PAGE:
I was a PC gamer during the majority of the 16-bit-era, and missed out on some of the more monumental Super Nintendo and SEGA Genesis titles until later in life when they were considered retro classics. Unbeknownst to me at the time, while I was BBS’g and Prodigy’g and The Sierra Networking the 16-bit console world was getting connected in its own way with third-party peripheral services like the Xband Gaming Modem.
The Xband modem does what it sounds like it would do – connects heretofore ‘offline’ consoles to a centralized system that connects players with other gamers to play multiplayer titles together. By some wizardry, games that offered versus play could be made to allow for a Player 2 that was not on the couch but instead somewhere else in the local area.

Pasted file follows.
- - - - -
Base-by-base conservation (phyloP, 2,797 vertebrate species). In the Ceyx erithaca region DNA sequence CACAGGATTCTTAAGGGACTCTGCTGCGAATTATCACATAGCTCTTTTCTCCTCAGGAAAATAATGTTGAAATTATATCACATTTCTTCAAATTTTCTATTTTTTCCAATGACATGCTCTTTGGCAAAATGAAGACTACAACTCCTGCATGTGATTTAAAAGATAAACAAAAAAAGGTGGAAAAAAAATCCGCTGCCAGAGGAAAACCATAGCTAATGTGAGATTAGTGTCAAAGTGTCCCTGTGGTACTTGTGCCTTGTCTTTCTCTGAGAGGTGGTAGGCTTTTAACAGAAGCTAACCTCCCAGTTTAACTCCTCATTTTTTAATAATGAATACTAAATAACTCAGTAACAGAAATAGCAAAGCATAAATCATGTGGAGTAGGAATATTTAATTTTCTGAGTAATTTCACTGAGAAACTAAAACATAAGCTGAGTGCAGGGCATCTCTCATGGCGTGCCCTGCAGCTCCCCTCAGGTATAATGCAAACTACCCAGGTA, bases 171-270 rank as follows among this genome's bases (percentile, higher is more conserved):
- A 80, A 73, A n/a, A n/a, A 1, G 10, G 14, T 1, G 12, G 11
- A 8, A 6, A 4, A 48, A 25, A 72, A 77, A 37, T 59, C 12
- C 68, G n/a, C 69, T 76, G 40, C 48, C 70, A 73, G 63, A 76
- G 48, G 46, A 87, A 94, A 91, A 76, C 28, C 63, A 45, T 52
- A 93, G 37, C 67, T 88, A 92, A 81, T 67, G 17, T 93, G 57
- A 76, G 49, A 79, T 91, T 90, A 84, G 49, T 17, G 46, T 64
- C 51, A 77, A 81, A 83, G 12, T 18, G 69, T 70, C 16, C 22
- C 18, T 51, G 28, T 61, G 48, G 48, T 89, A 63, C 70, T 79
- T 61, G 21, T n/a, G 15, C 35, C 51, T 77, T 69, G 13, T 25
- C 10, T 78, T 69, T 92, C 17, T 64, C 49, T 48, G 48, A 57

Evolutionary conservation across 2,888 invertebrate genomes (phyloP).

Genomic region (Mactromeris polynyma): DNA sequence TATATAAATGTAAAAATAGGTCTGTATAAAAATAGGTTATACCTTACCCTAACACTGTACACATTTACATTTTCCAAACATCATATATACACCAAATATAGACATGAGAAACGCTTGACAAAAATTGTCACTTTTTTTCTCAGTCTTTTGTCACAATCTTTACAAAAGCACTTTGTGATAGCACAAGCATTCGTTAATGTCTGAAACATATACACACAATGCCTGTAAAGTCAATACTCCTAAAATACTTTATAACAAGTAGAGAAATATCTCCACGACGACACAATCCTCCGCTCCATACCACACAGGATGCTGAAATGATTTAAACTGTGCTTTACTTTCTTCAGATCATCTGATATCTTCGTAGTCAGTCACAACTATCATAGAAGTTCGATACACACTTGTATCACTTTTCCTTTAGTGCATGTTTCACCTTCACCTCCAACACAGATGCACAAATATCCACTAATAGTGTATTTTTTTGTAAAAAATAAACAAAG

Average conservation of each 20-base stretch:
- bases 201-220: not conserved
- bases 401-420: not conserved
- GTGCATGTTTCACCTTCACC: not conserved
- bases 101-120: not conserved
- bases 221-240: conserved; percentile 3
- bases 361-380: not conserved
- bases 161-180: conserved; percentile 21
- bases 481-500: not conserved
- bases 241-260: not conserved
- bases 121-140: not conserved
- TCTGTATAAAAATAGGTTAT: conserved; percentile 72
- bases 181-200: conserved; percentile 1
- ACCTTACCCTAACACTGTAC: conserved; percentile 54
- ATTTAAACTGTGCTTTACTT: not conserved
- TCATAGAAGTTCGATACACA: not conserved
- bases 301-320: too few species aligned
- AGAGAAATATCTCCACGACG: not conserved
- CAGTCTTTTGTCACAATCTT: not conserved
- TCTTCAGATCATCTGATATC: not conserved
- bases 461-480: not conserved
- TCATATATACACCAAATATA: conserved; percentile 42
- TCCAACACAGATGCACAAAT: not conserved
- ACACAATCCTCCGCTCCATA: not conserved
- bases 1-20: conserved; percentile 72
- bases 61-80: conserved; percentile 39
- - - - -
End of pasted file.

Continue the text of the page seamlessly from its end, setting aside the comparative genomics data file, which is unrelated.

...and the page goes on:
There were other features too – an email system, a messaging setup for ‘smack talk’, things like that – but it’s all derivative of the gaming experience. The price was pretty reasonable, too – $19.99 for the modem itself, $9.95 a month for unlimited service.
It unfortunately still has that ’90s marketing stink of over-extreme-coolness when trying to sell this thing to consumers. Check this video out for a good illustration of that, where the first half is a straightforward sell to the industry (that even still tries to be a little ‘cooler’ than it needs to be) and the second half is the consumer facing ad. So edgy. So extreme.